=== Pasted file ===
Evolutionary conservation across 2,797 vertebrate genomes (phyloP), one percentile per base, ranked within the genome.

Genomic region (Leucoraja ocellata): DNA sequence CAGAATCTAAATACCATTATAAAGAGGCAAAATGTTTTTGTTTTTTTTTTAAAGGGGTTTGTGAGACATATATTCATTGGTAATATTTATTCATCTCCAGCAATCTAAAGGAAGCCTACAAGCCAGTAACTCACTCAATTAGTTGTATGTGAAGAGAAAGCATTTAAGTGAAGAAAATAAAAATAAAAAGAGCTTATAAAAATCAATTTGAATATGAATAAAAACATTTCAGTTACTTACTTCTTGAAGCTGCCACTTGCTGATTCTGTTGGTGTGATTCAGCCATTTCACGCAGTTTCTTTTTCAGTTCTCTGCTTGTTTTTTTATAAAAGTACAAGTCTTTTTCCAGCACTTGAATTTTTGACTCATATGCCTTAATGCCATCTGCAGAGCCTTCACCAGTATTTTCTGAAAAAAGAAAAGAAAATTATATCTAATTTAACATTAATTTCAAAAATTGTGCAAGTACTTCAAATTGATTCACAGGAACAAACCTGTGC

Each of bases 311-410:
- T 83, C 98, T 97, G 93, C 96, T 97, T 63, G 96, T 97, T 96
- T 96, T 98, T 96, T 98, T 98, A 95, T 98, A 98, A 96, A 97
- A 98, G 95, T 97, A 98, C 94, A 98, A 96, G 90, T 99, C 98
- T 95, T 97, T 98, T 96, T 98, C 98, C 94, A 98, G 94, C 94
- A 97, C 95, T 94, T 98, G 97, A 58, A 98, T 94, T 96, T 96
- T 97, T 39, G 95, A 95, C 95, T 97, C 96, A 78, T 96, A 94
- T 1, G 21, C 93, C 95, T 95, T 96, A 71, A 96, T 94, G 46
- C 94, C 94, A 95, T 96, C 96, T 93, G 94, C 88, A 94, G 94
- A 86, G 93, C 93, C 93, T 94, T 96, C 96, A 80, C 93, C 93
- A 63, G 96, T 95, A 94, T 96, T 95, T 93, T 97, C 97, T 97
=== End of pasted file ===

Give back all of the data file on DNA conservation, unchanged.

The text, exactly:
Evolutionary conservation across 2,797 vertebrate genomes (phyloP), one percentile per base, ranked within the genome.

Genomic region (Leucoraja ocellata): DNA sequence CAGAATCTAAATACCATTATAAAGAGGCAAAATGTTTTTGTTTTTTTTTTAAAGGGGTTTGTGAGACATATATTCATTGGTAATATTTATTCATCTCCAGCAATCTAAAGGAAGCCTACAAGCCAGTAACTCACTCAATTAGTTGTATGTGAAGAGAAAGCATTTAAGTGAAGAAAATAAAAATAAAAAGAGCTTATAAAAATCAATTTGAATATGAATAAAAACATTTCAGTTACTTACTTCTTGAAGCTGCCACTTGCTGATTCTGTTGGTGTGATTCAGCCATTTCACGCAGTTTCTTTTTCAGTTCTCTGCTTGTTTTTTTATAAAAGTACAAGTCTTTTTCCAGCACTTGAATTTTTGACTCATATGCCTTAATGCCATCTGCAGAGCCTTCACCAGTATTTTCTGAAAAAAGAAAAGAAAATTATATCTAATTTAACATTAATTTCAAAAATTGTGCAAGTACTTCAAATTGATTCACAGGAACAAACCTGTGC

Each of bases 311-410:
- T 83, C 98, T 97, G 93, C 96, T 97, T 63, G 96, T 97, T 96
- T 96, T 98, T 96, T 98, T 98, A 95, T 98, A 98, A 96, A 97
- A 98, G 95, T 97, A 98, C 94, A 98, A 96, G 90, T 99, C 98
- T 95, T 97, T 98, T 96, T 98, C 98, C 94, A 98, G 94, C 94
- A 97, C 95, T 94, T 98, G 97, A 58, A 98, T 94, T 96, T 96
- T 97, T 39, G 95, A 95, C 95, T 97, C 96, A 78, T 96, A 94
- T 1, G 21, C 93, C 95, T 95, T 96, A 71, A 96, T 94, G 46
- C 94, C 94, A 95, T 96, C 96, T 93, G 94, C 88, A 94, G 94
- A 86, G 93, C 93, C 93, T 94, T 96, C 96, A 80, C 93, C 93
- A 63, G 96, T 95, A 94, T 96, T 95, T 93, T 97, C 97, T 97